Signs and symptoms Most women experience menstrual cramps at some time in their lives. Cramps become problem when they're severe enough to keep you from going about your day-to-day routine. Signs and symptoms of dysmenorrhea, whether primary or secondary, may include: Dull or throbbing pain in the lower abdomen Pain that radiates to the lower back and thighs Less common signs and symptoms include: Nausea and vomiting Loose stools Sweating Dizziness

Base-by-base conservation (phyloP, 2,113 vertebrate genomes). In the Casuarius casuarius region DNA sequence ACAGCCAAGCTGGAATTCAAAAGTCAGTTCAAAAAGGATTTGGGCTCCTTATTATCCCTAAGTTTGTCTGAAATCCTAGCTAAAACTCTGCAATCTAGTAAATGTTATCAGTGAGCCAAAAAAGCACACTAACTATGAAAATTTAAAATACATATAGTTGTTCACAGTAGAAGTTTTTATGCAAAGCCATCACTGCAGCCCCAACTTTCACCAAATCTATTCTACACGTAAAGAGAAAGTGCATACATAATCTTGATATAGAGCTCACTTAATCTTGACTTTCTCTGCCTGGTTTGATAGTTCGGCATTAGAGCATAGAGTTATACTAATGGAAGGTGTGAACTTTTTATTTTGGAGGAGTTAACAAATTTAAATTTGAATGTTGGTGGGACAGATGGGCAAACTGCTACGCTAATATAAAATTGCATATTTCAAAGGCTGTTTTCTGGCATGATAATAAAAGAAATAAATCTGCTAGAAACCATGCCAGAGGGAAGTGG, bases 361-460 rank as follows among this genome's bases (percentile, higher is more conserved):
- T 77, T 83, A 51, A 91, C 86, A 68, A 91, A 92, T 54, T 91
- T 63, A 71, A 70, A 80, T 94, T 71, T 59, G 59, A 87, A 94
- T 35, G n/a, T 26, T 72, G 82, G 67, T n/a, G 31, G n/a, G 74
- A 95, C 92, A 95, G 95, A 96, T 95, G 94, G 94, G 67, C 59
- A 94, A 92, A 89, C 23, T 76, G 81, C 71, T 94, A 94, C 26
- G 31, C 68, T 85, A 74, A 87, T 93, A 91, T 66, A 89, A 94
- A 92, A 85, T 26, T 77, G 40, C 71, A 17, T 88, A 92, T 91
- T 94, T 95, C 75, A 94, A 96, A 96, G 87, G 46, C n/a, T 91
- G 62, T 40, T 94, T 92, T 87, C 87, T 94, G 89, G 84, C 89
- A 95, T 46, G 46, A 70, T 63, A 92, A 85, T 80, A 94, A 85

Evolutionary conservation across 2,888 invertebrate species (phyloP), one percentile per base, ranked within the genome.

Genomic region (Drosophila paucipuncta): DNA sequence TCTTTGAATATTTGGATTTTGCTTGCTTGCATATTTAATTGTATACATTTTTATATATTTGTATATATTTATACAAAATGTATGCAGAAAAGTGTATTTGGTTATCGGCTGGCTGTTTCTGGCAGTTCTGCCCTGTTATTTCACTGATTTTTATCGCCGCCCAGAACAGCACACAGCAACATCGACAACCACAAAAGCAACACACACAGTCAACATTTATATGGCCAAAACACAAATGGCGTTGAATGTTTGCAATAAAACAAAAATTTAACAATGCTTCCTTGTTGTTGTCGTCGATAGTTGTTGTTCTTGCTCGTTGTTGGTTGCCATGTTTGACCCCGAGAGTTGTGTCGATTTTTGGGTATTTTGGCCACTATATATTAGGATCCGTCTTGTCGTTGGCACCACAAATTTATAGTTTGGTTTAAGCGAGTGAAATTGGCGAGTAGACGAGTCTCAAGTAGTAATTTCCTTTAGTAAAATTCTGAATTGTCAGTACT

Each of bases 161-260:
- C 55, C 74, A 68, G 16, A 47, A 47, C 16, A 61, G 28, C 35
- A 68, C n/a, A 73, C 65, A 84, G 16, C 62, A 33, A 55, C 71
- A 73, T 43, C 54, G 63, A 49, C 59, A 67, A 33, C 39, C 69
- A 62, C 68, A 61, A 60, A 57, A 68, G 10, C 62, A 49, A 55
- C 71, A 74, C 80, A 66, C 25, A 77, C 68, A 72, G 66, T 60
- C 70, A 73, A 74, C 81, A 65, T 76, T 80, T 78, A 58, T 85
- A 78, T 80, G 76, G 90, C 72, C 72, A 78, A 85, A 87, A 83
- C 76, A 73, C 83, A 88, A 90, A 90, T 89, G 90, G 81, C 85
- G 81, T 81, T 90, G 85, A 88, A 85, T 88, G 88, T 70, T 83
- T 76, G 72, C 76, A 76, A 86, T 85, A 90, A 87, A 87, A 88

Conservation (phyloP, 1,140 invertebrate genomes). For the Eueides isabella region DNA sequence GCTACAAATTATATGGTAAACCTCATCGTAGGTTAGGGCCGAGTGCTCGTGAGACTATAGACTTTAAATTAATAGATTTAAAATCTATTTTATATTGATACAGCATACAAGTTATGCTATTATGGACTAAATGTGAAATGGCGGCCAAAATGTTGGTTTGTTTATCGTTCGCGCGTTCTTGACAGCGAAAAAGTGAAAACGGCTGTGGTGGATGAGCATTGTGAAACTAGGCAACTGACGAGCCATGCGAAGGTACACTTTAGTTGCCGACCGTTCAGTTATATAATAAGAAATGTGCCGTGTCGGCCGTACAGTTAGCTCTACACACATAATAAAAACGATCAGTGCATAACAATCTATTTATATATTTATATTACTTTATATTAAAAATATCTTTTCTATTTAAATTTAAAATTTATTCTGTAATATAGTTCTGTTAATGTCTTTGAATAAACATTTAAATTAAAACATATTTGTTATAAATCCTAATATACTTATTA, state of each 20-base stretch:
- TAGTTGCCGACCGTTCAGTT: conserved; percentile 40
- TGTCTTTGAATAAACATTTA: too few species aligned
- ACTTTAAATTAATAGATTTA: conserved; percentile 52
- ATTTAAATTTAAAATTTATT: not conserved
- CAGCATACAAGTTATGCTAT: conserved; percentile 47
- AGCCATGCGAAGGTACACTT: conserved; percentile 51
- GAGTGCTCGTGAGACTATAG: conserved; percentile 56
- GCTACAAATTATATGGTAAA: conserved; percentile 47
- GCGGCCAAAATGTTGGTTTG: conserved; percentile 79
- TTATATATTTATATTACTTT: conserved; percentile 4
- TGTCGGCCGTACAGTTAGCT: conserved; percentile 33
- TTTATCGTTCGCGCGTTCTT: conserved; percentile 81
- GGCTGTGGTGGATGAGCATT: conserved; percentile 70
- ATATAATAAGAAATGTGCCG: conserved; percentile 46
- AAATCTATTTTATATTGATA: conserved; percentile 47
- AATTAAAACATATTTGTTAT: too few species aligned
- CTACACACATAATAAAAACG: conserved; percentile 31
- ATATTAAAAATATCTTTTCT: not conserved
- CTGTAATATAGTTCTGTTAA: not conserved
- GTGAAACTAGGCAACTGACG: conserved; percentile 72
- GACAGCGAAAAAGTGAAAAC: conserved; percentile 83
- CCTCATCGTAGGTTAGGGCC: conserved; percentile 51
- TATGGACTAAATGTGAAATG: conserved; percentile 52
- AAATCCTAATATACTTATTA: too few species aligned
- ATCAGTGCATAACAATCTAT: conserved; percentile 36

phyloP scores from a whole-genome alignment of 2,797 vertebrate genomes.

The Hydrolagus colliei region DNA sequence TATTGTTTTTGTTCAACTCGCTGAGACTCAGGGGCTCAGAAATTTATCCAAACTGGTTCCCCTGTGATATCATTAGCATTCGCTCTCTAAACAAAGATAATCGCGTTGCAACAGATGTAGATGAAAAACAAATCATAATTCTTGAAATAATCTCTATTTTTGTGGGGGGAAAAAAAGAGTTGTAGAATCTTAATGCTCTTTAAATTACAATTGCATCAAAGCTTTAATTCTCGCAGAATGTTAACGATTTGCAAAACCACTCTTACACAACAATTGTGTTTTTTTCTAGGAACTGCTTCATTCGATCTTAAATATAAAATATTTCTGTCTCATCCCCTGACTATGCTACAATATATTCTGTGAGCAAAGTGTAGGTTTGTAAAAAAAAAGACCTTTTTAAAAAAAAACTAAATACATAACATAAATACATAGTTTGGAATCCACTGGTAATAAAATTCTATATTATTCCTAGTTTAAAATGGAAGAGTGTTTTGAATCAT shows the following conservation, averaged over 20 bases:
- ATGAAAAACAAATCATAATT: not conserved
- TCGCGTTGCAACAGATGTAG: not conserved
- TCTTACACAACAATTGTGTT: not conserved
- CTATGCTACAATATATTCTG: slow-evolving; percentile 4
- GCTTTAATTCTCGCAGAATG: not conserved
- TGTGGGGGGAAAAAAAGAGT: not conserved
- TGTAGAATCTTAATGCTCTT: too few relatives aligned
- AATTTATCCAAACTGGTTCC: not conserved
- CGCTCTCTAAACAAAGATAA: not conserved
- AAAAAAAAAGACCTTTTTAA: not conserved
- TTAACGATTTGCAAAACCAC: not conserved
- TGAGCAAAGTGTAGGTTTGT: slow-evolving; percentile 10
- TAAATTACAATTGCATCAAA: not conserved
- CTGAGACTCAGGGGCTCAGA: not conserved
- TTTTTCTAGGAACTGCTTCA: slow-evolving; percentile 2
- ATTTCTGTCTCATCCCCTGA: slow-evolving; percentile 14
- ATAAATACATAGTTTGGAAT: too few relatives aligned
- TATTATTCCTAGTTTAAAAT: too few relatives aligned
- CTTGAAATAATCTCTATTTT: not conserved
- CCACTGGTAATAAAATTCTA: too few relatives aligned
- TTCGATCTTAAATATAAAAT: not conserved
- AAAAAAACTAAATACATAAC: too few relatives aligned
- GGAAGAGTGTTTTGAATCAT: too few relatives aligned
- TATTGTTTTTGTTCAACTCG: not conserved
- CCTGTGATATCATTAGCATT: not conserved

Causes and mechanism For primary dysmenorrhea: No one knows for sure, but many experts believe that prostaglandins cause menstrual cramps. To create a nourishing environment for a fertilized egg, the female sex hormone estrogen causes the uterine lining (endometrium) to thicken every month. Soon after, a follicle — a tiny sac in the ovary that contains a single egg (ovum) — ruptures and releases its egg (ovulation). If the egg becomes fertilized by contact with a sperm on its way to the uterus, the egg implants in the lining of the uterus. However, most often the unfertilized egg passes through the uterus and out of the body. Shortly thereafter, the uterus releases the lining, and the menstrual flow begins. To help expel its lining, the uterus contracts. Prostaglandins, hormone-like substances involved in pain and inflammation, trigger the uterine muscle contractions. For Secondary dysmenorrhea: The following are main causes for secondary dysmenorrhea. They include: Endometriosis. In this painful condition, the type of tissue that lines the uterus becomes implanted outside the uterus, most commonly on the fallopian tubes, ovaries or the tissue lining the pelvis. Pelvic inflammatory disease (PID). This infection of the female reproductive organs is usually caused by sexually transmitted bacteria. Use of an intrauterine device (IUD). These small, plastic, T-shaped birth control devices are inserted into the uterus. They may cause increased cramping, particularly during the first few months after insertion. Uterine fibroids and uterine polyps. These noncancerous tumors and growths protrude from the lining of the uterus. Risk factors Early onset of puberty (age 11 or younger) A family history of painful periods